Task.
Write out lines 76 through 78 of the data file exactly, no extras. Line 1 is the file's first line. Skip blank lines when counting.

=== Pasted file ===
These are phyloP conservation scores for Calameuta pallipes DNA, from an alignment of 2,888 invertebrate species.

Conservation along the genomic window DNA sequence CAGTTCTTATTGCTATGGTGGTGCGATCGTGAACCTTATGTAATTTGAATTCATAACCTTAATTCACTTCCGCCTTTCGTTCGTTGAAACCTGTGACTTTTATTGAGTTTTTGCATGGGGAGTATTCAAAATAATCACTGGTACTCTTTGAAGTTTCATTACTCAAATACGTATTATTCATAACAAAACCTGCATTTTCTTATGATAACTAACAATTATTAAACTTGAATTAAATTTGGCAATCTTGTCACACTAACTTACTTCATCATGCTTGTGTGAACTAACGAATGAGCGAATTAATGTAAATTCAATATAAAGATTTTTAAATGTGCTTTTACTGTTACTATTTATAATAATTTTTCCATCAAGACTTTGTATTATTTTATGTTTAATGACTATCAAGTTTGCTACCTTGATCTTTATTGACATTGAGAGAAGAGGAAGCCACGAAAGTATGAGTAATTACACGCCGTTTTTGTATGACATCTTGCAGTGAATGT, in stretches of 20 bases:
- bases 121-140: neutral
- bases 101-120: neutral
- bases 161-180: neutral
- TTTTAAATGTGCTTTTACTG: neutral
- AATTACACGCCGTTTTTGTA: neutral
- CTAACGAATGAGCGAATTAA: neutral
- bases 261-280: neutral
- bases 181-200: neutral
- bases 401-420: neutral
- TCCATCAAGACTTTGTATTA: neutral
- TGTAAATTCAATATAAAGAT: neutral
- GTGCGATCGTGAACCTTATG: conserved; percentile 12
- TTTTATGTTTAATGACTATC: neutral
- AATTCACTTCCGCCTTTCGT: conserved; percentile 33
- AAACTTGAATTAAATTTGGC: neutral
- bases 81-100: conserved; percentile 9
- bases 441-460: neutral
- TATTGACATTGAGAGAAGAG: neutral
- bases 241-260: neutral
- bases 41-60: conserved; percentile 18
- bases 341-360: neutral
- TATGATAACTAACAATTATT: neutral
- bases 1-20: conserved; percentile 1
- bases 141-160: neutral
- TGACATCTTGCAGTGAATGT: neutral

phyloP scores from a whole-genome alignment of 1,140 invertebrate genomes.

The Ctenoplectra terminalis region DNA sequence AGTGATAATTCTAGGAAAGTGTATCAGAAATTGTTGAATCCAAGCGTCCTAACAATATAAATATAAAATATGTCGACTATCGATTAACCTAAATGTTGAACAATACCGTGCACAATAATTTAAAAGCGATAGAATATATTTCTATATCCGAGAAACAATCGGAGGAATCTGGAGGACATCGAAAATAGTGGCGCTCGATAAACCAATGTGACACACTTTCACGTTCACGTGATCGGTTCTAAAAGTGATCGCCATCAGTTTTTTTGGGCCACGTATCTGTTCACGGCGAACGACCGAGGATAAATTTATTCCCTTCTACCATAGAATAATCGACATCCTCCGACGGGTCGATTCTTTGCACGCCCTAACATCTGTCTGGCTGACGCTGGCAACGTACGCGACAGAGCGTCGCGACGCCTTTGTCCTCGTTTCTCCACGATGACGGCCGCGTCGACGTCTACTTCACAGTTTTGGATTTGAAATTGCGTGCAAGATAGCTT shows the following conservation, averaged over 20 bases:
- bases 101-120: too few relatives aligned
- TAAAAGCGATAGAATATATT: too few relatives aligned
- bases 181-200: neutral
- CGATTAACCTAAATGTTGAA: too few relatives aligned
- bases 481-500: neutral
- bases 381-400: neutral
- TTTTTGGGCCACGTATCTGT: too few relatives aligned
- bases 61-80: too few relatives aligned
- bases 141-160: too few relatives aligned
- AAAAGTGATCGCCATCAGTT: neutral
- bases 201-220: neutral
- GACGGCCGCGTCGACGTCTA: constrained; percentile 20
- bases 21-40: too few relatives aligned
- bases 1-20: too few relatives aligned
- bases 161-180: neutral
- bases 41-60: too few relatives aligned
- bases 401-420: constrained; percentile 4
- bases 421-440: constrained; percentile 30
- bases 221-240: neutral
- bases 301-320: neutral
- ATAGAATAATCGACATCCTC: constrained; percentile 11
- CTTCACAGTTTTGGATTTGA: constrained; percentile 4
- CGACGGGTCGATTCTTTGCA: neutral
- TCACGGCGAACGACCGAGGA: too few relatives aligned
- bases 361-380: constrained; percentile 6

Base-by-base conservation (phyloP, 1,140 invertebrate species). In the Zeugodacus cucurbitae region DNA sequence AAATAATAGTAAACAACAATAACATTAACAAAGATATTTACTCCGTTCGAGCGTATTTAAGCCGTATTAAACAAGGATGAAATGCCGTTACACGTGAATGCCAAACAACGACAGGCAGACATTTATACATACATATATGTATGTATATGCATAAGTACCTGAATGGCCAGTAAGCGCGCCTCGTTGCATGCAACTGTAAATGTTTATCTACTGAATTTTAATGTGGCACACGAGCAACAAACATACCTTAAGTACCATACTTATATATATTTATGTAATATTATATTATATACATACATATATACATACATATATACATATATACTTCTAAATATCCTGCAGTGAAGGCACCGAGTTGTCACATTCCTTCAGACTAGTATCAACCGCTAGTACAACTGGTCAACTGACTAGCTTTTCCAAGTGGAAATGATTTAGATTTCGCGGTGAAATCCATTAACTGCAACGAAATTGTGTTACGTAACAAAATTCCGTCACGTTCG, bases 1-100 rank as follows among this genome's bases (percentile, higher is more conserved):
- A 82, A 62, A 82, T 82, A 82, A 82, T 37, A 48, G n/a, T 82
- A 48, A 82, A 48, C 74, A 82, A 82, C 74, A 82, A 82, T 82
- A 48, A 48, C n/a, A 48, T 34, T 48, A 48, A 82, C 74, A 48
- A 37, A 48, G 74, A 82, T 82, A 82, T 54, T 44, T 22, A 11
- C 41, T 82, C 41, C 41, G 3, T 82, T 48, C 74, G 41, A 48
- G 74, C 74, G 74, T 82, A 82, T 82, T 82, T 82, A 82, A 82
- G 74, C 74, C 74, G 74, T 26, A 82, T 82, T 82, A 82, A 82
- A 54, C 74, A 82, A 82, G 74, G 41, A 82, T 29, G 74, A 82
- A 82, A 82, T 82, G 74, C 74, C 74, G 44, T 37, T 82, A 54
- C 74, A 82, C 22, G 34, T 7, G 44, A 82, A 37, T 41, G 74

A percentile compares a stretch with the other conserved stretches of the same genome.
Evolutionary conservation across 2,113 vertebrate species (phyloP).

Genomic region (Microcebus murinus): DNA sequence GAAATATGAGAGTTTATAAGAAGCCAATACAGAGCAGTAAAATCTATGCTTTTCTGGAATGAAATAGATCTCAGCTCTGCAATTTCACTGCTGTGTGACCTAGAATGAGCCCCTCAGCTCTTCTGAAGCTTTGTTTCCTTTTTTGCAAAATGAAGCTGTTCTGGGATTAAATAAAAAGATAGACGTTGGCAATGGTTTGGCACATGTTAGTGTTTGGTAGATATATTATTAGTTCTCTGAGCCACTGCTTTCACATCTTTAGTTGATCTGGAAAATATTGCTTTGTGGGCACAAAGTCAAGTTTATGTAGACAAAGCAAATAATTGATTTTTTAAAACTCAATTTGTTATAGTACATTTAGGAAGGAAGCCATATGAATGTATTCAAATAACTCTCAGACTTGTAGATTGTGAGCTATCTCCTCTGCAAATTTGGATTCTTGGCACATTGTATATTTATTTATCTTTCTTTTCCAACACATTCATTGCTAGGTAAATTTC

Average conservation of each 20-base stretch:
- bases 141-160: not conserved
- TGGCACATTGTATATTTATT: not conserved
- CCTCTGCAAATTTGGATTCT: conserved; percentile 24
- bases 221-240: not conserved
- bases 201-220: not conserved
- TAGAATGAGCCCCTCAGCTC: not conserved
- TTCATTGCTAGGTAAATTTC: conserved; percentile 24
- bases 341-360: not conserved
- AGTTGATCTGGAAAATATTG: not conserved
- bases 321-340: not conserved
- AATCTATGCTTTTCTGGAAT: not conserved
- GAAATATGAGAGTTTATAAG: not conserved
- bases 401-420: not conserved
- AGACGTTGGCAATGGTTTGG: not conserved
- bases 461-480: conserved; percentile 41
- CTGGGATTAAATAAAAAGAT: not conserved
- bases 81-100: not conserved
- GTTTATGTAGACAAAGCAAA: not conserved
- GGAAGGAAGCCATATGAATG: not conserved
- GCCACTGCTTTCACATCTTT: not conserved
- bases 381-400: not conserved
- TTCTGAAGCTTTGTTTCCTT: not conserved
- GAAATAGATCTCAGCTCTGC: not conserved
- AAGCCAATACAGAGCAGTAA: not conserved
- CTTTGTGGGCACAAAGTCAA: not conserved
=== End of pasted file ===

- TTCATTGCTAGGTAAATTTC: conserved; percentile 24
- bases 341-360: not conserved
- AGTTGATCTGGAAAATATTG: not conserved